The History Explorer has been thinking about this same issue, and to better help teachers navigate our resources, we led a webinar on our Civil War materials last April. Anyone interested in that presentation can find the recorded session here!
National Museum of American History
I have taken the Civil War Study Guide, which includes the essential questions, people and events and arranged it in the order I plan on teaching it. The entire unit comes to about 30 or so topics. The students read a short version of the war an selected from the Study Guide something they would like to present. They are using a variety of web 2.0 creation devices to present in the order that I would teach the event.
There are also some great resources on the Library of Congress' website. They have made many resource digital so students can see item from this time and use them to teach about what happened and what life was like at the time.
Also, you can check out your states historical society's website many are also becoming more digital so more schools can use the resources. MN has a nice one.
LOC civil war page- http://www.loc.gov/topics/content.php?subcat=8
MNHS civil war- http://sites.mnhs.org/
My students create a magazine of the entire civil war using microsoft publisher- they have to span the war from either a confederate or union point of view. Their magazines must contain cover stories, advertisements, political cartoons, etc. It's great because they cover a lot of material and do a lot of research, but get to do more independent thinking.
After my students have a basic understanding of the Civil War, I assign a project that they seem to enjoy. Each student picks a person, battle, or event from the civil war out of a hat (or basket). The students then have to research that topic and write a 3 - 5 paragraph essay. Then all of the students (from both 5th grade) classes come together to present their topic. We (the teachers) make a time line on the wall in the hall. We have each student fill out an index card with the date of their battle or event. Those note cards go on the time line. We then post all of their essay on the wall around the time line. This is the project that they complete outside of class. I have the assignment typed out. If you want a copy of the assignment or more information I am happy to provide it.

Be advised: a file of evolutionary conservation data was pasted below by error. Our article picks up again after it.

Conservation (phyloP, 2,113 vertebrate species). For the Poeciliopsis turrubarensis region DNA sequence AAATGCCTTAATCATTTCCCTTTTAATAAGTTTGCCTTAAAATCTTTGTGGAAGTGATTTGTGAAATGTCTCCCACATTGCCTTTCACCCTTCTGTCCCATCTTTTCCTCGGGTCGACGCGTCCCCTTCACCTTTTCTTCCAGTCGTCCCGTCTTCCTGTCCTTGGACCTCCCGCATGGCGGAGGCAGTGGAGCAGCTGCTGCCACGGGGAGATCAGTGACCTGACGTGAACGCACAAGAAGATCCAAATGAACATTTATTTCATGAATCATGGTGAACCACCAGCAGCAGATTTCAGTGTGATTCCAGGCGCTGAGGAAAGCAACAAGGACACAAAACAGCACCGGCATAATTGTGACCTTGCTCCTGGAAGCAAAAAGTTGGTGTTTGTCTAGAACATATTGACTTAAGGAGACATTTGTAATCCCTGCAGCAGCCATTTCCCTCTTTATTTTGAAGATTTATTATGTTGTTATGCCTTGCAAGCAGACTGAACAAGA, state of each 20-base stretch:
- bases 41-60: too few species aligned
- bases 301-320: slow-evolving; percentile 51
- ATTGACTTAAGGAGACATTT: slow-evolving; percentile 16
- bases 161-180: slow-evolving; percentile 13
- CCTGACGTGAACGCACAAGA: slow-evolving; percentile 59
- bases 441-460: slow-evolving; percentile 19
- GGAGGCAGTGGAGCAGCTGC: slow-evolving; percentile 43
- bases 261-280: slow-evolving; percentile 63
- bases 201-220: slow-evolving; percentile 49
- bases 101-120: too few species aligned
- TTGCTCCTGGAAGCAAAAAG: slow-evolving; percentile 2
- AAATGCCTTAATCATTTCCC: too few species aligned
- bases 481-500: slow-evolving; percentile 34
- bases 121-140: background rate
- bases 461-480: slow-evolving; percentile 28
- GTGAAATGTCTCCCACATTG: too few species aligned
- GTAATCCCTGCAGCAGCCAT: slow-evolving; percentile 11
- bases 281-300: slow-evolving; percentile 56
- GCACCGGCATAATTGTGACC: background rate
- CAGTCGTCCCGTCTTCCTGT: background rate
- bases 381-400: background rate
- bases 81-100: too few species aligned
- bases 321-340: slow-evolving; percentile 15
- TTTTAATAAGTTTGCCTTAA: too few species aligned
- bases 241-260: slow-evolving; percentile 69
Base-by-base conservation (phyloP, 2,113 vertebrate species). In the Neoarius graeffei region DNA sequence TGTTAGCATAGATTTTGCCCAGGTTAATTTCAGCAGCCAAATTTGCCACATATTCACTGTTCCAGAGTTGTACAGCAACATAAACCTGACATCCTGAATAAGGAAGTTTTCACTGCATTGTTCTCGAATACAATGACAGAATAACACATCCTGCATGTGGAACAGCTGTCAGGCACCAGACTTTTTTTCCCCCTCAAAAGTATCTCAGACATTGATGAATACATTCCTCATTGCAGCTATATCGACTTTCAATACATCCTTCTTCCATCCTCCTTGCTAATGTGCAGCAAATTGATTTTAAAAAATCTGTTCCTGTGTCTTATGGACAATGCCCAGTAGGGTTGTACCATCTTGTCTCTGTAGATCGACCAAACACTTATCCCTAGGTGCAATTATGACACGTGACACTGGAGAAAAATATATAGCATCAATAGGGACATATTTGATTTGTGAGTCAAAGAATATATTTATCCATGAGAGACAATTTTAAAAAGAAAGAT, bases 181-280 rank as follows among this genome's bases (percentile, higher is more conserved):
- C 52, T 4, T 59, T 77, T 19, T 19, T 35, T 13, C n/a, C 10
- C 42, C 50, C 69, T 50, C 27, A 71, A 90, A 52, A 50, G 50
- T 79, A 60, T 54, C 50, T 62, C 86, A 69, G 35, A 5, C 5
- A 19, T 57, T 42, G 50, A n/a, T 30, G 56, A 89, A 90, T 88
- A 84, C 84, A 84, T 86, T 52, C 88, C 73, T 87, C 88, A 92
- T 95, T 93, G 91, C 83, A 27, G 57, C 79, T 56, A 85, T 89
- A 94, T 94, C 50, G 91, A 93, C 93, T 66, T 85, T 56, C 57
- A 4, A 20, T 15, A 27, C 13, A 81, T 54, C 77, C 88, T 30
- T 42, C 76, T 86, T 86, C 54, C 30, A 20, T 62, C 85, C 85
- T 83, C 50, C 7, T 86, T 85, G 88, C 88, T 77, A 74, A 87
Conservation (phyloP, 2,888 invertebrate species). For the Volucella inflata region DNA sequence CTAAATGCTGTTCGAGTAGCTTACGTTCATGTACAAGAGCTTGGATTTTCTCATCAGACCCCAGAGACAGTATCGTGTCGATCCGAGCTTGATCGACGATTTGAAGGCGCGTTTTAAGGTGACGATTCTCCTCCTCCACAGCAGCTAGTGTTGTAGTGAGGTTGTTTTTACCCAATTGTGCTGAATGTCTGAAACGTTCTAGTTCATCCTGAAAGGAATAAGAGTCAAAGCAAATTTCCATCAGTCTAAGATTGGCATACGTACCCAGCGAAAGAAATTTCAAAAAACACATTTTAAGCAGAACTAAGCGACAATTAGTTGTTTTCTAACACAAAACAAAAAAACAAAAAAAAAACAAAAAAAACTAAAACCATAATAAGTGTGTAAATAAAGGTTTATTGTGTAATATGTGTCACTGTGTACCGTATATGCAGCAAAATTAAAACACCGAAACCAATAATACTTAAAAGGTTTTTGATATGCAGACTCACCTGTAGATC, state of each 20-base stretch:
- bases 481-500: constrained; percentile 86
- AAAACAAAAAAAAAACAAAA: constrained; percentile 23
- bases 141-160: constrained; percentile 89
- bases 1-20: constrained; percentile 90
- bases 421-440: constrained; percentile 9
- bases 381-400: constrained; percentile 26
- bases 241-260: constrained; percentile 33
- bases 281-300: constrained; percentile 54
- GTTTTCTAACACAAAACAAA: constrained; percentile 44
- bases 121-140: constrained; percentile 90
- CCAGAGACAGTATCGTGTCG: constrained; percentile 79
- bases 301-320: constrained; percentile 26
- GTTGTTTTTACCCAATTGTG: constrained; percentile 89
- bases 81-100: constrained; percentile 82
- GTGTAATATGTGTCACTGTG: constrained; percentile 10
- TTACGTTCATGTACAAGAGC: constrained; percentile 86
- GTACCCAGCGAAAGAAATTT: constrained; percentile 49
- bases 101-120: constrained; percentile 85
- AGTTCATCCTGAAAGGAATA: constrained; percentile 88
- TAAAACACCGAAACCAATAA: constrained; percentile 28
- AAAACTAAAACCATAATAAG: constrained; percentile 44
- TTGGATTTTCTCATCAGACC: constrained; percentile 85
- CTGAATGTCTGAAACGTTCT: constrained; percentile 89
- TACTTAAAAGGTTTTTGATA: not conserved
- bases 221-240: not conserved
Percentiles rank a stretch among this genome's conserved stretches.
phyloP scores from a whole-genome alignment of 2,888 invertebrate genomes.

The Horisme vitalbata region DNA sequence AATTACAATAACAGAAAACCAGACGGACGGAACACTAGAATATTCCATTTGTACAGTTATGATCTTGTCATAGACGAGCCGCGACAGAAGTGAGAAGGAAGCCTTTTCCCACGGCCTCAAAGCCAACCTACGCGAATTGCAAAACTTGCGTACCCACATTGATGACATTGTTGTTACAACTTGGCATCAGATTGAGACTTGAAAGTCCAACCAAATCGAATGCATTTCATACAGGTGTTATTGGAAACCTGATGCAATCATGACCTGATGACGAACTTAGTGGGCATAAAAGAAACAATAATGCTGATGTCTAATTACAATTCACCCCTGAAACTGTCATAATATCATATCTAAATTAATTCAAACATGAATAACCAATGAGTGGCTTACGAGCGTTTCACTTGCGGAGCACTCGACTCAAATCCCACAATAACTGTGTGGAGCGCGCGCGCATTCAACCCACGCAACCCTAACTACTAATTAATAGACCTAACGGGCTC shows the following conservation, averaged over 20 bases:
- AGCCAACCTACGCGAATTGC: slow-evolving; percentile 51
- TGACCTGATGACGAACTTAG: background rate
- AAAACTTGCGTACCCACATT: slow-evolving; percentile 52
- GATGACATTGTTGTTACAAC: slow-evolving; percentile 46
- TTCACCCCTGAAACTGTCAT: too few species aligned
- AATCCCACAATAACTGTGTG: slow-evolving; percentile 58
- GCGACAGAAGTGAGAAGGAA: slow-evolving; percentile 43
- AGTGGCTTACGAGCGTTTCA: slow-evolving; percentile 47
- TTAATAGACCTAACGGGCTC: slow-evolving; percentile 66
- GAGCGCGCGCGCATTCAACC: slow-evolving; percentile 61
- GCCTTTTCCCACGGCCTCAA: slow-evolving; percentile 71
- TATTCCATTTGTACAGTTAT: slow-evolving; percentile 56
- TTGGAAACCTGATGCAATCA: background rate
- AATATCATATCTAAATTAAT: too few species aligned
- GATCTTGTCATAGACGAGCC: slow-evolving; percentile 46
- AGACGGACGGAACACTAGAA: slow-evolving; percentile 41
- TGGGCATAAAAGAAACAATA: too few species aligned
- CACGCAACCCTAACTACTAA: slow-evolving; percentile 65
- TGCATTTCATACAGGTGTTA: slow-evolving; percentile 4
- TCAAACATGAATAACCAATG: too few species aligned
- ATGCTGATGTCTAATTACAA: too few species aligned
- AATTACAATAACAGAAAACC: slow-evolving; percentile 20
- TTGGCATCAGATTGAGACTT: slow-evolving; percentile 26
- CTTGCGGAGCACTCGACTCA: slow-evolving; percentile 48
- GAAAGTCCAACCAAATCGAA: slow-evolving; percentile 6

In class, as the students are working on their project outside of class, I put the students in groups and conduct a debate. I usually have 2 debates because of the number of students I have. The students have to look at both sides of the argument in order to be prepared for the debate. I think this helps them to have a better understanding of the Civil War as a whole. My topic this year is: The Confederate states had the right to secede from the Union. My students are currently working on both of these projects and are having a good time.
At ARTSEDGE, there's a Civil War theme page where you can find lessons and multimedia regarding the Civil War. The content pertains to the significance of letter writing during the war, how music was used during the war, what Abraham Lincoln's connection was to music, and other arts-based connections.
EDSITEment has two features for the 150th anniversary
The American Civil War
Literature of the Civil War
We also have online state encyclopedia page with links to the Civil War articles